I thought I was a great listener. Then I got married.
Funny how marriage has a way of exposing your shortcomings and bad habits. What about you? Do you listen well?
Here are a few of the telltale signs you might be struggling:
- You interrupt when your spouse is still speaking.
- You finish your spouse’s sentences.
- When confronted, you are quick to defend your position.
- You explain yourself ad nauseam.
- You give an answer before hearing the speaker out.
- In a conflict, you focus more on how to fix your own hurt than that of your spouse.
- You look for loopholes in your spouse’s argument so you can point out where he/she is wrong.
- You get easily distracted by your own thoughts in a conversation.
- You find yourself tuning out when the topic of conversation is boring.
- You get “emotionally hooked” on certain words you find hurtful or offensive.
Truth be told, I do all of these. It’s embarrassing to admit but I commit at least one of these on a regular basis.
Tune into the Message
If listening is not your strong suit, you’re not alone. In fact, communication is one of the top 3 areas of conflict in a marriage (the other two being sex and money). Which means we all struggle with it on various levels. (If you haven’t read my first post on How to Stay Fit in Your Marriage, click here)
Good communication starts with listening.
But did you know that you’re still communicating, even when you’re not listening?
You’re sending your spouse a message when you don’t listen.
Messages like, “You’re not a priority”, “Your words aren’t important”, “My opinion matters more”, and “I don’t value your thoughts or feelings”.
When you don’t listen well, intimacy can tank. Conflict arises. You can easily misinterpret your spouse’s words resulting in assumptions, frustration, and hurt. This can lead to mistrust, tension, defensiveness, and greater conflict. If you want transparency and vulnerability in your marriage, you must listen first!
Ask the why behind the what
It took me a long time to finally see the damage I was doing. So I tried to interrupt less, be more mindful, put a hand over my mouth, memorize Bible verses, and read articles on listening. I tried, but miserably failed to gain significant change in my behavior.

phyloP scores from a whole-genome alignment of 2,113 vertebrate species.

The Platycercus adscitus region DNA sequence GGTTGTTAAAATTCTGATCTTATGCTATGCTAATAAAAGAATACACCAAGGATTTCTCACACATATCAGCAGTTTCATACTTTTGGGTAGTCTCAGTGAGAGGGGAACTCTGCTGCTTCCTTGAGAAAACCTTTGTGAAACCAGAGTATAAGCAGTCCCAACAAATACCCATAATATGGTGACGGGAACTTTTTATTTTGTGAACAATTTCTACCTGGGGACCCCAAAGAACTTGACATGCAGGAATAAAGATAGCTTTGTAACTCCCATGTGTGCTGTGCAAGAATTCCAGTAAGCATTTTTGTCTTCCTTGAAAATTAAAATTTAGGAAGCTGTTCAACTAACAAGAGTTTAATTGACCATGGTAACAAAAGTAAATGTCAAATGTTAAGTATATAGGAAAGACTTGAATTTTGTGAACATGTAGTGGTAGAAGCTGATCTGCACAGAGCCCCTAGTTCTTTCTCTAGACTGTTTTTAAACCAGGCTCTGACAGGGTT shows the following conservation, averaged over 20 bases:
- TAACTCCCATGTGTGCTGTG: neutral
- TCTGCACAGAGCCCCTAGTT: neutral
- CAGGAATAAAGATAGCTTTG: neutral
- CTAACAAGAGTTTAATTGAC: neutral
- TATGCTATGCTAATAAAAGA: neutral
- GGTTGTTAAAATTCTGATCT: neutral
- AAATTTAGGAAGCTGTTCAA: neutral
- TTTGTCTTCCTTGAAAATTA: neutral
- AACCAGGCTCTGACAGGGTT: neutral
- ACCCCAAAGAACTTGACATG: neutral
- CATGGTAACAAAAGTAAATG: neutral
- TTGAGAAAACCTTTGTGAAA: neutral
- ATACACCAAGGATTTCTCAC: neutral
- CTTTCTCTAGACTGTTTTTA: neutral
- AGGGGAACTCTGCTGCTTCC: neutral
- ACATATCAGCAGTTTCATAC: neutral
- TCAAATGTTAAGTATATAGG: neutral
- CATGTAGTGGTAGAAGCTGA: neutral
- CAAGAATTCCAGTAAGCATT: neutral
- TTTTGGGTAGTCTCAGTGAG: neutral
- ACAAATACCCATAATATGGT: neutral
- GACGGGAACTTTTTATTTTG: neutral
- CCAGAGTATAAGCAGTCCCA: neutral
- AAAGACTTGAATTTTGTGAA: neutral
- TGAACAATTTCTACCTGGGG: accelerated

Trying is great but it can only last so long. Focusing your energy on changing your behavior will only get you so far. If I want to see lasting change in an area of weakness, I need the power of God in my life.
Instead of focusing on what needs to change, I need to understand why God wants me to change. God doesn’t want to just change our behavior. He wants to change our hearts.
My issue with listening is rooted in an intense need to be heard and understood. I feel this pressing urge to explain that my heart is good even when my behavior is bad. Couple this with a tendency toward shame, self-protection, and sassiness and I’m in for a rocky road of conflict.
Learning how to be a good listener starts with the heart. For me, it means asking God to give me the strength and power to deal with my issues of shame and resist the temptation to defend myself when conflict arises. It means setting aside your own hurt and agenda. And it means keeping our ears open and our mouths shut.
Keep it Shut
I like to talk. Maybe too much. I have no problem filling space with words (must be the writer in me). But it’s much easier to voice my own opinion, hurts, frustrations, and feelings than it is to listen to my spouse talk about his.